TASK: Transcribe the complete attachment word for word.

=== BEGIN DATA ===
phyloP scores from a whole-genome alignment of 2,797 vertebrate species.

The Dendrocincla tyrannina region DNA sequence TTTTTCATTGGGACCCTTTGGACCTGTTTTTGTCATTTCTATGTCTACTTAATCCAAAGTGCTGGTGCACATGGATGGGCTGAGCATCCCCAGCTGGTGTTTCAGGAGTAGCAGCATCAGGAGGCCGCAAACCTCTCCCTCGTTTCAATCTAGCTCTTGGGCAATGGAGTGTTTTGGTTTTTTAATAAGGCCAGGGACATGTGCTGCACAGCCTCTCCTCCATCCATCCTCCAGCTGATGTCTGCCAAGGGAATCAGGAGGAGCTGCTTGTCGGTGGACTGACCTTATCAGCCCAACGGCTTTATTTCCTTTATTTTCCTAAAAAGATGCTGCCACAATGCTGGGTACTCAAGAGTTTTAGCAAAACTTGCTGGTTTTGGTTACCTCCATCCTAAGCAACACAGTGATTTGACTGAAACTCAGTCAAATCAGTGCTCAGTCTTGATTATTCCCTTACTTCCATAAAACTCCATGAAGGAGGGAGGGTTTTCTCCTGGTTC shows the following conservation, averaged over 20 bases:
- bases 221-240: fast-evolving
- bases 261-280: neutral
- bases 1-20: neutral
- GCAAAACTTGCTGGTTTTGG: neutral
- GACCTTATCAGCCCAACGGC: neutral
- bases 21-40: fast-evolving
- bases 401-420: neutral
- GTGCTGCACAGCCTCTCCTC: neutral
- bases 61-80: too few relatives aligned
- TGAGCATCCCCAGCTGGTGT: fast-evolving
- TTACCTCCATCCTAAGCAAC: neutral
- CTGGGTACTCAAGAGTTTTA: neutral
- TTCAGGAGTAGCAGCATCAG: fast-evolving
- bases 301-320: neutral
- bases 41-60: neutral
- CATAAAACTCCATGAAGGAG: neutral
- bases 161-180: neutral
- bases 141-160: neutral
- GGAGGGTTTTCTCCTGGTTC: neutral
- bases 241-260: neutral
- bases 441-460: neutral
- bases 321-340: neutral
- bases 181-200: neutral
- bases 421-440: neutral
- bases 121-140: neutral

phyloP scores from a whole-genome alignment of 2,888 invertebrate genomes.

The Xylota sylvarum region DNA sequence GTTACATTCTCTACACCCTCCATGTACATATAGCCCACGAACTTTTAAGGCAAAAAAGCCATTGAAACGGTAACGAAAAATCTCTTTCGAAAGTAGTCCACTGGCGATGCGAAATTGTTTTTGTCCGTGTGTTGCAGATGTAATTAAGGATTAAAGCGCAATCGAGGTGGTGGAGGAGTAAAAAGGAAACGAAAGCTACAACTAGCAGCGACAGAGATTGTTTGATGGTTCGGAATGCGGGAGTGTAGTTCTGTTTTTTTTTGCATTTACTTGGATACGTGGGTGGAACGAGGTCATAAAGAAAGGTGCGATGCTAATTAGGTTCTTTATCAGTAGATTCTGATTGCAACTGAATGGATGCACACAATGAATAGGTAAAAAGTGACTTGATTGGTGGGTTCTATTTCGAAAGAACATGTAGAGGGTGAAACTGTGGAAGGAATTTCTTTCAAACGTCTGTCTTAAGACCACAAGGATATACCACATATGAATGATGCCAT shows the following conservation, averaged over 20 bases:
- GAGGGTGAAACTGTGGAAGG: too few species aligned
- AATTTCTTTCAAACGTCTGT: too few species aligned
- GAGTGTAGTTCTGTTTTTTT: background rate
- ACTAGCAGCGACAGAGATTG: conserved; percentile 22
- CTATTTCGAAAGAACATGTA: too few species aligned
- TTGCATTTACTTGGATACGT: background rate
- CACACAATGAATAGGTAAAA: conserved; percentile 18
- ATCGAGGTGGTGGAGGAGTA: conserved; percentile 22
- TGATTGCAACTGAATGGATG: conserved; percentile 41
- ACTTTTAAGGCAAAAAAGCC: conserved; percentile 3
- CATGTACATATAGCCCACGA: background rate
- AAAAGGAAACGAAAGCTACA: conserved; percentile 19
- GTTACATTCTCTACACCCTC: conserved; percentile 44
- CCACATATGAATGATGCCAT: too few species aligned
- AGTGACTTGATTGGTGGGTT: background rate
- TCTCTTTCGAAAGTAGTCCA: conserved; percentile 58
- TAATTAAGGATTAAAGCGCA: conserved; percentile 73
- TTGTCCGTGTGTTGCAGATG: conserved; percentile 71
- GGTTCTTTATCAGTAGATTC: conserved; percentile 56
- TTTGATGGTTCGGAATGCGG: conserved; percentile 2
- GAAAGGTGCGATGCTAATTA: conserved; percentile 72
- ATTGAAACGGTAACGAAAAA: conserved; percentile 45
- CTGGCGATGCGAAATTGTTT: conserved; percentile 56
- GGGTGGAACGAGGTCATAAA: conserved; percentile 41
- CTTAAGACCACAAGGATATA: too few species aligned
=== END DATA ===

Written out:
phyloP scores from a whole-genome alignment of 2,797 vertebrate species.

The Dendrocincla tyrannina region DNA sequence TTTTTCATTGGGACCCTTTGGACCTGTTTTTGTCATTTCTATGTCTACTTAATCCAAAGTGCTGGTGCACATGGATGGGCTGAGCATCCCCAGCTGGTGTTTCAGGAGTAGCAGCATCAGGAGGCCGCAAACCTCTCCCTCGTTTCAATCTAGCTCTTGGGCAATGGAGTGTTTTGGTTTTTTAATAAGGCCAGGGACATGTGCTGCACAGCCTCTCCTCCATCCATCCTCCAGCTGATGTCTGCCAAGGGAATCAGGAGGAGCTGCTTGTCGGTGGACTGACCTTATCAGCCCAACGGCTTTATTTCCTTTATTTTCCTAAAAAGATGCTGCCACAATGCTGGGTACTCAAGAGTTTTAGCAAAACTTGCTGGTTTTGGTTACCTCCATCCTAAGCAACACAGTGATTTGACTGAAACTCAGTCAAATCAGTGCTCAGTCTTGATTATTCCCTTACTTCCATAAAACTCCATGAAGGAGGGAGGGTTTTCTCCTGGTTC shows the following conservation, averaged over 20 bases:
- bases 221-240: fast-evolving
- bases 261-280: neutral
- bases 1-20: neutral
- GCAAAACTTGCTGGTTTTGG: neutral
- GACCTTATCAGCCCAACGGC: neutral
- bases 21-40: fast-evolving
- bases 401-420: neutral
- GTGCTGCACAGCCTCTCCTC: neutral
- bases 61-80: too few relatives aligned
- TGAGCATCCCCAGCTGGTGT: fast-evolving
- TTACCTCCATCCTAAGCAAC: neutral
- CTGGGTACTCAAGAGTTTTA: neutral
- TTCAGGAGTAGCAGCATCAG: fast-evolving
- bases 301-320: neutral
- bases 41-60: neutral
- CATAAAACTCCATGAAGGAG: neutral
- bases 161-180: neutral
- bases 141-160: neutral
- GGAGGGTTTTCTCCTGGTTC: neutral
- bases 241-260: neutral
- bases 441-460: neutral
- bases 321-340: neutral
- bases 181-200: neutral
- bases 421-440: neutral
- bases 121-140: neutral

phyloP scores from a whole-genome alignment of 2,888 invertebrate genomes.

The Xylota sylvarum region DNA sequence GTTACATTCTCTACACCCTCCATGTACATATAGCCCACGAACTTTTAAGGCAAAAAAGCCATTGAAACGGTAACGAAAAATCTCTTTCGAAAGTAGTCCACTGGCGATGCGAAATTGTTTTTGTCCGTGTGTTGCAGATGTAATTAAGGATTAAAGCGCAATCGAGGTGGTGGAGGAGTAAAAAGGAAACGAAAGCTACAACTAGCAGCGACAGAGATTGTTTGATGGTTCGGAATGCGGGAGTGTAGTTCTGTTTTTTTTTGCATTTACTTGGATACGTGGGTGGAACGAGGTCATAAAGAAAGGTGCGATGCTAATTAGGTTCTTTATCAGTAGATTCTGATTGCAACTGAATGGATGCACACAATGAATAGGTAAAAAGTGACTTGATTGGTGGGTTCTATTTCGAAAGAACATGTAGAGGGTGAAACTGTGGAAGGAATTTCTTTCAAACGTCTGTCTTAAGACCACAAGGATATACCACATATGAATGATGCCAT shows the following conservation, averaged over 20 bases:
- GAGGGTGAAACTGTGGAAGG: too few species aligned
- AATTTCTTTCAAACGTCTGT: too few species aligned
- GAGTGTAGTTCTGTTTTTTT: background rate
- ACTAGCAGCGACAGAGATTG: conserved; percentile 22
- CTATTTCGAAAGAACATGTA: too few species aligned
- TTGCATTTACTTGGATACGT: background rate
- CACACAATGAATAGGTAAAA: conserved; percentile 18
- ATCGAGGTGGTGGAGGAGTA: conserved; percentile 22
- TGATTGCAACTGAATGGATG: conserved; percentile 41
- ACTTTTAAGGCAAAAAAGCC: conserved; percentile 3
- CATGTACATATAGCCCACGA: background rate
- AAAAGGAAACGAAAGCTACA: conserved; percentile 19
- GTTACATTCTCTACACCCTC: conserved; percentile 44
- CCACATATGAATGATGCCAT: too few species aligned
- AGTGACTTGATTGGTGGGTT: background rate
- TCTCTTTCGAAAGTAGTCCA: conserved; percentile 58
- TAATTAAGGATTAAAGCGCA: conserved; percentile 73
- TTGTCCGTGTGTTGCAGATG: conserved; percentile 71
- GGTTCTTTATCAGTAGATTC: conserved; percentile 56
- TTTGATGGTTCGGAATGCGG: conserved; percentile 2
- GAAAGGTGCGATGCTAATTA: conserved; percentile 72
- ATTGAAACGGTAACGAAAAA: conserved; percentile 45
- CTGGCGATGCGAAATTGTTT: conserved; percentile 56
- GGGTGGAACGAGGTCATAAA: conserved; percentile 41
- CTTAAGACCACAAGGATATA: too few species aligned